The sun shines in, warming the train car enough to take away the chill of the cool day. It is one of those beautiful odd winter days that you are unsure whether the winter coat is necessary or not.
I determined it was not necessary, as I embarked out onto my next journey.
Chugging along, the train sounds its whistle, alarming the passing towns that the Regional is coming through. Stop by stop, I get closer and closer. Closer to remembering who I was, who I am and who I want to be.
Coming home is always an educational experience. Sometimes it saddens me to say that I feel no emotional connection to where I grew up. I don’t feel as though when looking back over my life in 20 years I will say my home is Bedford, Va. I will definitely say Bedford is where I grew up, but I will not say it is home. Where my mom is is home for me, which right now happens to be Bedford. One of the many weird things I’ve come to learn in the past year and a half is that my mom can be with me wherever I am. So it will be up to me where I call home in the future.
I know there has to be some sort of mental connection to this place where I started. Bedford is the location where I began to plant my roots in this ever-changing Earth. And each time I near these blue mountains, the dust of a dirt road, the green open pastures, I feel a calm. Part of this may just be sentimentality of knowing this was my “start,” but part of it may be because I placed everything I had in everything I did in Bedford.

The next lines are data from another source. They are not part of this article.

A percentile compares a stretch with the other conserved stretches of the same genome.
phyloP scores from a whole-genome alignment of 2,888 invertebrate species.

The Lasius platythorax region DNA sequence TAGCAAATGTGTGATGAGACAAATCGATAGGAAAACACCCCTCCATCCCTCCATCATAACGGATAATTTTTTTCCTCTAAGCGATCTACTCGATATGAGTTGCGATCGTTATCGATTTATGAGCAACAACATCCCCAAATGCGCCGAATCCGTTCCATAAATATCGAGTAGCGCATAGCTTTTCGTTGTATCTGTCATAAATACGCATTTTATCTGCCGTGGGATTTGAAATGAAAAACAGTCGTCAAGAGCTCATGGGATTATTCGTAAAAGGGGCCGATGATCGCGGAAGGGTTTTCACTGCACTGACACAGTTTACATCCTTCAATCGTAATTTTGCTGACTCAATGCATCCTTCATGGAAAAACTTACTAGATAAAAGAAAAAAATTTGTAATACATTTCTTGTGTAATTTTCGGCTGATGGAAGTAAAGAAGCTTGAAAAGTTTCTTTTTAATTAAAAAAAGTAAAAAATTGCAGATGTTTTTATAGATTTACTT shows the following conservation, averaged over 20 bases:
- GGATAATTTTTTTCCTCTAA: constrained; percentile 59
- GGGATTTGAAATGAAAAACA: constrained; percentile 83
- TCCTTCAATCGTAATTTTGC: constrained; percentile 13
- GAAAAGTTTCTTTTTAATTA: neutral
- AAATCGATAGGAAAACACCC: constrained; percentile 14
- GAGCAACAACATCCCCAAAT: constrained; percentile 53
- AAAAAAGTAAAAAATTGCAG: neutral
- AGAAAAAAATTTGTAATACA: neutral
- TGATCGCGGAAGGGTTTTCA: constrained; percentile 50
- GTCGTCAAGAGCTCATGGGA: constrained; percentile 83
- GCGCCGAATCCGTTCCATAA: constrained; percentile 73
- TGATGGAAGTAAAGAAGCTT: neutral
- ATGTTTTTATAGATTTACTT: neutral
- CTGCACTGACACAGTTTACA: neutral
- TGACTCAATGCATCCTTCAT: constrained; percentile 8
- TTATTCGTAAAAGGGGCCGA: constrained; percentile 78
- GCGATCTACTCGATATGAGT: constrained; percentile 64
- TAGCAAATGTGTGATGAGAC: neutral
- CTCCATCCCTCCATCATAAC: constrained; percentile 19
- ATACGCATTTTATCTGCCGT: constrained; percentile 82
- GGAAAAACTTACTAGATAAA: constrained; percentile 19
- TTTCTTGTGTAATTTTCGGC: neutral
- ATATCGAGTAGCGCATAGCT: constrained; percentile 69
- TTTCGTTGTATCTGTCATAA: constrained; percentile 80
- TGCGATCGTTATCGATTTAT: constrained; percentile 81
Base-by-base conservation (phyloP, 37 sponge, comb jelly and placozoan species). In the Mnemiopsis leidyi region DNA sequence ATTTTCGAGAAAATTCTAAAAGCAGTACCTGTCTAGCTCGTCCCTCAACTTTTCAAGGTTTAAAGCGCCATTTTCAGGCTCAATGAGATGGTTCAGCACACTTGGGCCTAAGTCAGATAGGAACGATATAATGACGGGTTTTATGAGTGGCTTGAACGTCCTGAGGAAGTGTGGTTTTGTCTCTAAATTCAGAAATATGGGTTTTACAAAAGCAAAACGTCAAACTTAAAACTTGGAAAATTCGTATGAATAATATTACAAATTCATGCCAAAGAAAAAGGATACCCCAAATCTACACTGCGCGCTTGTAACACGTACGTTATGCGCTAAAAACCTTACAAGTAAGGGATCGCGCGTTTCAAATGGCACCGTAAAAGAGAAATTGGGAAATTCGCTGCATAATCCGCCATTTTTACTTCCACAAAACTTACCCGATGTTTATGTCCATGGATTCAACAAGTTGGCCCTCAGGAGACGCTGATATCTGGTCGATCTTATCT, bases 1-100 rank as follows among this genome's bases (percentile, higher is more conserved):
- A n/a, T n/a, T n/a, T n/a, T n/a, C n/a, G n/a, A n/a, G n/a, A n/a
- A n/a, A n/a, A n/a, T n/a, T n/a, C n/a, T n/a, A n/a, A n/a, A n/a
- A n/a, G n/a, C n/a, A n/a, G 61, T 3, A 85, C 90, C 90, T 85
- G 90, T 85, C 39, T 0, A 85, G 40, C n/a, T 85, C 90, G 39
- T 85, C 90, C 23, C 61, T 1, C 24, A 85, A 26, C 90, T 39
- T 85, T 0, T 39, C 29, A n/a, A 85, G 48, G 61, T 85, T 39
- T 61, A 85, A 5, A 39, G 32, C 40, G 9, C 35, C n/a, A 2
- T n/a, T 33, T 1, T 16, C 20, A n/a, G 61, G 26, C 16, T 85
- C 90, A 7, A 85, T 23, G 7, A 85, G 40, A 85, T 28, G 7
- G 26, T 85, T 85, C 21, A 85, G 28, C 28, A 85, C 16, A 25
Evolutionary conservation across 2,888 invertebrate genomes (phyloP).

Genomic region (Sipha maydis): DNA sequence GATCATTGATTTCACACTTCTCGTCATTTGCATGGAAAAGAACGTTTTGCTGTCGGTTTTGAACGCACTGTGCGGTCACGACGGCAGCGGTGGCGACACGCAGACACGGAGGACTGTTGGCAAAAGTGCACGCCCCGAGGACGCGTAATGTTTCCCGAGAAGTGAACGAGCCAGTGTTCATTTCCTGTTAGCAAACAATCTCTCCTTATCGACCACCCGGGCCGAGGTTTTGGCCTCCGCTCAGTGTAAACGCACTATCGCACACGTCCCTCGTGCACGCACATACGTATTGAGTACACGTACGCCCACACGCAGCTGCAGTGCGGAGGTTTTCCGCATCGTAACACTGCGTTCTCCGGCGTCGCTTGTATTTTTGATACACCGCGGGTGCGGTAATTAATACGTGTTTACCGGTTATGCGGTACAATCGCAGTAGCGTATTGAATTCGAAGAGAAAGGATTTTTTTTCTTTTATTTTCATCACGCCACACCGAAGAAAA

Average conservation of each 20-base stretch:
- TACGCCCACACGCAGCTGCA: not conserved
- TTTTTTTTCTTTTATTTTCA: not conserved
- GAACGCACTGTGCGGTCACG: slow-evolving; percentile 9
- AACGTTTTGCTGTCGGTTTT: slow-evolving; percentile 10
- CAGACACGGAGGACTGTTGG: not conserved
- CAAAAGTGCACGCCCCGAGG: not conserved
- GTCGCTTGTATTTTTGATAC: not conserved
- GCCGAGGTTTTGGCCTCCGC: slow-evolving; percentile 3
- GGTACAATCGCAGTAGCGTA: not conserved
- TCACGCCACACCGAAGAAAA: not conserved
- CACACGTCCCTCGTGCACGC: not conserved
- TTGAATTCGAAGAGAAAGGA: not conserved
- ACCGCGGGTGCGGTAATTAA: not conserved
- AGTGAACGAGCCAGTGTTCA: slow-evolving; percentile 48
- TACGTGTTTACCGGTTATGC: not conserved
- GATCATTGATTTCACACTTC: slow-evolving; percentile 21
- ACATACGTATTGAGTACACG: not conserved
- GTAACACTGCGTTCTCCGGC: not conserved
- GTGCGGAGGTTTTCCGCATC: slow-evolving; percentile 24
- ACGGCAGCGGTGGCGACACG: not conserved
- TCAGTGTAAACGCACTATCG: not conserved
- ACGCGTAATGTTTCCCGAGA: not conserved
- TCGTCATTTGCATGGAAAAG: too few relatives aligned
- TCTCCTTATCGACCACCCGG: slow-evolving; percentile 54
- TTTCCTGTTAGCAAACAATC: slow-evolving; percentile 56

I gave all the energy I could muster to do everything in Bedford. I was president of everything, captain of even more, involved in all the “right” clubs, organizations and volunteer groups.
Less than two years out, when I return to Bedford, I feel nothing. I feel as though I was just another leaf in the pile that had to be raked annually. I was raked, bagged up and forgotten in this small town.
This time that I return to Bedford is the first time I feel OK to explore my time by myself over break. I can hang out with everyone I want to, and I won’t let myself feel obliged to see and spend time with those I feel have forgotten me. I finally feel free to take time to go visit my true friends whom I have so deeply neglected, deepen my faith and take a very needed health holiday. I can spend time with those in my life that truly matter. It is not beneficial to spend my time on relationships that have no foundation and that neither party has any urge to lay a foundation to build upon.
I feel strong for the first time in two years. I can be an independent while in a relationship, while in friendships, while being someone’s child, while in school. I don’t have to conform. I can be who I was made to be.
The hard part is not regressing. Not becoming the people-pleasing pushover everyone knew. I don’t need to seek my identity in anything other than my Lord, Jesus Christ.
College and the wonderful people who have been placed in my life have taught me these wonderful lessons. And though I love the break, I can’t wait to return back to my new home, Philadelphia and Penn.
Editor’s note: This blog originally appeared on the Wharton Undergraduate Program’s Student Voices blog on May 12, 2014.